Wisconsin motorists can establish financial responsibility
by doing one of the following:
- Purchasing at least the minimum insurance coverage required.
- Making a $60,000 cash deposit.
- Filing a bond.
- Injury/death, one person, one accident: $25,000
- Injuries/deaths, more than one person, one accident: $50,000
- Property damage: $10,000
Wisconsin Auto Insurance Quotes
Auto Insurance Center Methodology
Auto insurance quotes are for a hypothetical driver who has state minimum coverage with $500 deductibles for one vehicle. The driver is male, 40 years old, has good credit, a college degree, and is employed with a clean driving record, no lapse in coverage, or claims. The vehicles are driven 16,000 miles per year for commuting and are garaged on premises. The auto quotes include common discounts and are estimates, but not guaranteed.
Wisconsin Auto Insurance Fraud
Wisconsin, like the other states in the nation, has a high rate of auto insurance fraud. Nationally, insurance company losses are in the billions of dollars every year. In Wisconsin, it is in the millions. The sad part about auto insurance fraud is that it is not a "victimless" crime.
Policyholders end up paying close to $1,000 more per year in insurance premiums to make up for the money lost to ongoing fraud. The real victim of insurance fraud is the consumer. Here are some examples of insurance fraud occurring in Wisconsin:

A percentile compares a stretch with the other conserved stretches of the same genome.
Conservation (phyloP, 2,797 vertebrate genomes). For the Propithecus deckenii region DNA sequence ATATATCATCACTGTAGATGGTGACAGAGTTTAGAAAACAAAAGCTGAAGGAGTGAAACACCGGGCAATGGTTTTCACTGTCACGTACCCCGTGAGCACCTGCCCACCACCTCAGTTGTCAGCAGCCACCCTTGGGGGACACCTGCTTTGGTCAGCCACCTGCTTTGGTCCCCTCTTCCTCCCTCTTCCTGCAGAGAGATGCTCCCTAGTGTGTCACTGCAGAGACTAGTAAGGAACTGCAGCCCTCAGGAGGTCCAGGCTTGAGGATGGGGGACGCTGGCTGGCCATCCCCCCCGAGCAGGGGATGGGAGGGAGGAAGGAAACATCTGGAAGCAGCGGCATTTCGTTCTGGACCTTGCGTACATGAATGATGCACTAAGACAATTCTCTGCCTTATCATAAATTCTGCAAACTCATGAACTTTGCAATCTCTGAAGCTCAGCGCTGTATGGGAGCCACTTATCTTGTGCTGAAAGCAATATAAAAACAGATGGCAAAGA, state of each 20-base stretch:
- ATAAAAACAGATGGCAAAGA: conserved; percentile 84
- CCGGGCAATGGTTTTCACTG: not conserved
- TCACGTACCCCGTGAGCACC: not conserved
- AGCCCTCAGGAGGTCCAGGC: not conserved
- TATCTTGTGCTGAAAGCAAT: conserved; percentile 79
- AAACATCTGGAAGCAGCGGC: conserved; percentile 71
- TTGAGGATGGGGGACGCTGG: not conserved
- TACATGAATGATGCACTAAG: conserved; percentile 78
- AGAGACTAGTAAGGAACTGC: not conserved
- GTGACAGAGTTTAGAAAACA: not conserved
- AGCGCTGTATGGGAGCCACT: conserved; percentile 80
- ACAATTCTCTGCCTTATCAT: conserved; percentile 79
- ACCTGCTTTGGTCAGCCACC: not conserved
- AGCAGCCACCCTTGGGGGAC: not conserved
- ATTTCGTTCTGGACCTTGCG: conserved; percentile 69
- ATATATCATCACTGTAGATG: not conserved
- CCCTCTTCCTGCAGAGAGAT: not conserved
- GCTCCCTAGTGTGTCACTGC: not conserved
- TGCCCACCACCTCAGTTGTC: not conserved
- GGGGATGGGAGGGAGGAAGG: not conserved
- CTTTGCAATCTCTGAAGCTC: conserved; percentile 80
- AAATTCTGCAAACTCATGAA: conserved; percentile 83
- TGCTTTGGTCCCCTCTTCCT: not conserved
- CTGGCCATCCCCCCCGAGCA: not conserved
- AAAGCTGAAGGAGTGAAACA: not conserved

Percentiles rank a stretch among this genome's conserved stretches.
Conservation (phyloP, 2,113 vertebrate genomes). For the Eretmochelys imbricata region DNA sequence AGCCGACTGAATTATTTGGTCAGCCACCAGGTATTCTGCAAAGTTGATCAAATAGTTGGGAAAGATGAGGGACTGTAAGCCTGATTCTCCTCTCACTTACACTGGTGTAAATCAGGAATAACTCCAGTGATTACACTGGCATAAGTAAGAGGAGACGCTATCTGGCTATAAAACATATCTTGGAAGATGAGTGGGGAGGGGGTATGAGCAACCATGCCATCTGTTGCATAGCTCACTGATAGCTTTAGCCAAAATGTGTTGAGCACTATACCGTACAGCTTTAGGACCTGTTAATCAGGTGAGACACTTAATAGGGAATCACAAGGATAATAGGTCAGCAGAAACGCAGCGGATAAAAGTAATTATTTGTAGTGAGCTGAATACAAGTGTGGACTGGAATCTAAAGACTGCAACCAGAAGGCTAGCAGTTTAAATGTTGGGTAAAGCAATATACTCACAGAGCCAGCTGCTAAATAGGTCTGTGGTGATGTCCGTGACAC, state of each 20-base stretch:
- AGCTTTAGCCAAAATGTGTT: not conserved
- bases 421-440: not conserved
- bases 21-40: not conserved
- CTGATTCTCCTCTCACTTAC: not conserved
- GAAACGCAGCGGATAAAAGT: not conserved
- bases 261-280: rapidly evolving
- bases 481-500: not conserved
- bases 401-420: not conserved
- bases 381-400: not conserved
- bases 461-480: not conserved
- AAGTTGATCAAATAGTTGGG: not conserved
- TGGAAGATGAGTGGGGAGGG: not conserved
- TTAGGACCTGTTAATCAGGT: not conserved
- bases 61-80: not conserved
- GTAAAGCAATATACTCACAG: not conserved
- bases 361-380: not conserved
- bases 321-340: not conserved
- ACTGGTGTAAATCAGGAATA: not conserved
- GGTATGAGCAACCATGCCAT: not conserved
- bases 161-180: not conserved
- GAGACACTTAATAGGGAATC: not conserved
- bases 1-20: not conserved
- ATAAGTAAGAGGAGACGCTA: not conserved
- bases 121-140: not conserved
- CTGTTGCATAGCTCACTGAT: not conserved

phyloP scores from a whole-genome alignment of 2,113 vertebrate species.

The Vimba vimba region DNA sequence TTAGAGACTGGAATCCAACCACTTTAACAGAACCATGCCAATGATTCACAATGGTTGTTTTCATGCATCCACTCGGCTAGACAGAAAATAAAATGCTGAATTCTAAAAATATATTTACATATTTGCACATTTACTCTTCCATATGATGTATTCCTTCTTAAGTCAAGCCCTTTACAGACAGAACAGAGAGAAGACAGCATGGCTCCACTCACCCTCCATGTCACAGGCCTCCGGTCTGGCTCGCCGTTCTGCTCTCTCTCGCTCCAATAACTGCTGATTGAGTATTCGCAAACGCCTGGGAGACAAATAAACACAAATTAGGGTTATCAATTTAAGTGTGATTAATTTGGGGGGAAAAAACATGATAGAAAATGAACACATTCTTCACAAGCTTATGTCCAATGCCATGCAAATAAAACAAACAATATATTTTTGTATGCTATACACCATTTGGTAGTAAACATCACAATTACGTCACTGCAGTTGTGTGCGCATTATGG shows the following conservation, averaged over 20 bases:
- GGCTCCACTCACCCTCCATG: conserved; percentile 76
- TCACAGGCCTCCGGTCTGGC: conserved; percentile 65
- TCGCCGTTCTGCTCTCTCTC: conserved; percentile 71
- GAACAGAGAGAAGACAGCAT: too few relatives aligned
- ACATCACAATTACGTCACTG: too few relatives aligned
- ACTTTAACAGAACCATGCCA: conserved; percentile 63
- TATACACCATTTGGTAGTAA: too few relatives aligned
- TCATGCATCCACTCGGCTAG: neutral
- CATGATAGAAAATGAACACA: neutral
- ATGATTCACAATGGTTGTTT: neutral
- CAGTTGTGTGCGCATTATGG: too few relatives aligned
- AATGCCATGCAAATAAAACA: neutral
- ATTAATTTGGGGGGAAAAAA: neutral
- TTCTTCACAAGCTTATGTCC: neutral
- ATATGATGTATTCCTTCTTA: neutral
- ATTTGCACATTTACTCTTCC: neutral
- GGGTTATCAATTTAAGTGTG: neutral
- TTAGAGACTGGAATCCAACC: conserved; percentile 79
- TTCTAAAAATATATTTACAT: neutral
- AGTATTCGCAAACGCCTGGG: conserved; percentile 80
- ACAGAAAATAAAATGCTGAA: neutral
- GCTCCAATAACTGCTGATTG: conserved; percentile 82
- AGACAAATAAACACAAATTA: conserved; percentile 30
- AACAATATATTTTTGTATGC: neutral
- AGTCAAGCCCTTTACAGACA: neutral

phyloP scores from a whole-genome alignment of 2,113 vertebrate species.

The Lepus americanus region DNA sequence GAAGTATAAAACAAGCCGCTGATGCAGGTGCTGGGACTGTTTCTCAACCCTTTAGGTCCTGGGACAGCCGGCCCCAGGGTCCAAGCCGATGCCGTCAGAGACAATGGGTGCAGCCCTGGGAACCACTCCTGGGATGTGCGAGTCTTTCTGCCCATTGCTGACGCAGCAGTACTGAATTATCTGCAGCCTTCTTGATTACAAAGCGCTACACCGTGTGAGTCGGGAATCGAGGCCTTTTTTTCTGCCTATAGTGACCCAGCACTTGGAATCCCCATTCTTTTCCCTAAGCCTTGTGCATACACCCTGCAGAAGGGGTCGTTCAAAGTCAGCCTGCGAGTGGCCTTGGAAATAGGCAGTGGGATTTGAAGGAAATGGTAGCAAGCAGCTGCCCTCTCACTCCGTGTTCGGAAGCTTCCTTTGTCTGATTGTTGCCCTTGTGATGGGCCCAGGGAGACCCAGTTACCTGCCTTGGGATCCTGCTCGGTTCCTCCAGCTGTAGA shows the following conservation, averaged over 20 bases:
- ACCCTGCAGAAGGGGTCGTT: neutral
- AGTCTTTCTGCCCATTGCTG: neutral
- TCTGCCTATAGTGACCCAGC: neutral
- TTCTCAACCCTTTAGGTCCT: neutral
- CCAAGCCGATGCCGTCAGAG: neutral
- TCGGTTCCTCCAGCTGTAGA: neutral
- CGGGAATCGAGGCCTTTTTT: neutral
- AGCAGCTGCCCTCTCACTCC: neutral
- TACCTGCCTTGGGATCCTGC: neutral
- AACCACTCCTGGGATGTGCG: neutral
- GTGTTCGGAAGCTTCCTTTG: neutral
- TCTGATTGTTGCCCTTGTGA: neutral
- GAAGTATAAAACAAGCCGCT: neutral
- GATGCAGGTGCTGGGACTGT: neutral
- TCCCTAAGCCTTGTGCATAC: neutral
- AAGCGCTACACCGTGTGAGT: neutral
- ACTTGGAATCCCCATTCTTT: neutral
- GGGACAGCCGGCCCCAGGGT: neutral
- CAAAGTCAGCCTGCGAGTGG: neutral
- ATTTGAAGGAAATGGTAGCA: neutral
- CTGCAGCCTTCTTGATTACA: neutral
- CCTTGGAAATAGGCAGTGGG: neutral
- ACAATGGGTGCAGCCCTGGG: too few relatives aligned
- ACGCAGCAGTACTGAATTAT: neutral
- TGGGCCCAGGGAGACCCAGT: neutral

- "Padding" claims with fabricated expenses in order to recover the deductible.
- Lying on an insurance application.
- Hiding a car in a storage space and reporting it "stolen" in order to collect on the insurance policy.
- Fraudulent insurance policies.
- Tampering with an insurance card to make it appear that the insurance coverage is still in effect.
- Accident staging rings.
- Referring an accident victim to a doctor, lawyer or repair establishment for a fee.
- "Paper accidents," which are accidents reported that never happened. They exist on paper only.
Wisconsin's Alcohol-Related Accidents
Wisconsin had more than 24,000 convictions for drunk driving in 2014. The legal blood alcohol content (BAC) limit in Wisconsin is 0.08 percent for motorists who are 21 and older. Commercial drivers are considered intoxicated at a BAC of 0.04 percent, and drivers under 21 are considered to be drunk when their BAC is at 0.02 percent.
Penalties for driving while intoxicated in the state of Wisconsin will vary, depending upon a variety of factors, such as age, previous record, BAC number and more. Motorists convicted of a DUI may have to serve jail time, pay a stiff fine and may have to obtain SR-22 insurance which is very expensive.
Wisconsin's Unusual Laws
Wisconsin has its fair share of strange laws on the books. Here are a few:
- It is illegal to serve butter substitutes in state prisons.
- It is against the law to serve apple pie anywhere in the state of Wisconsin unless it is served with a slice of cheese.
- Kissing is illegal on trains.
Driving in Wisconsin
Wisconsin is a beautiful state and known for its tranquil, panoramic views. One driving tour runs through Door County, which is along the shores of Lake Michigan. Along this drive, travelers will see dairy farms, lighthouses, shimmering water, quaint shops, apple orchards and several state parks.
No matter what part of Wisconsin a motorist explores, surprises are around every bend in the road. Did you know that if you placed Wisconsin's streams and rivers end to end, they would stretch for 26,767 miles?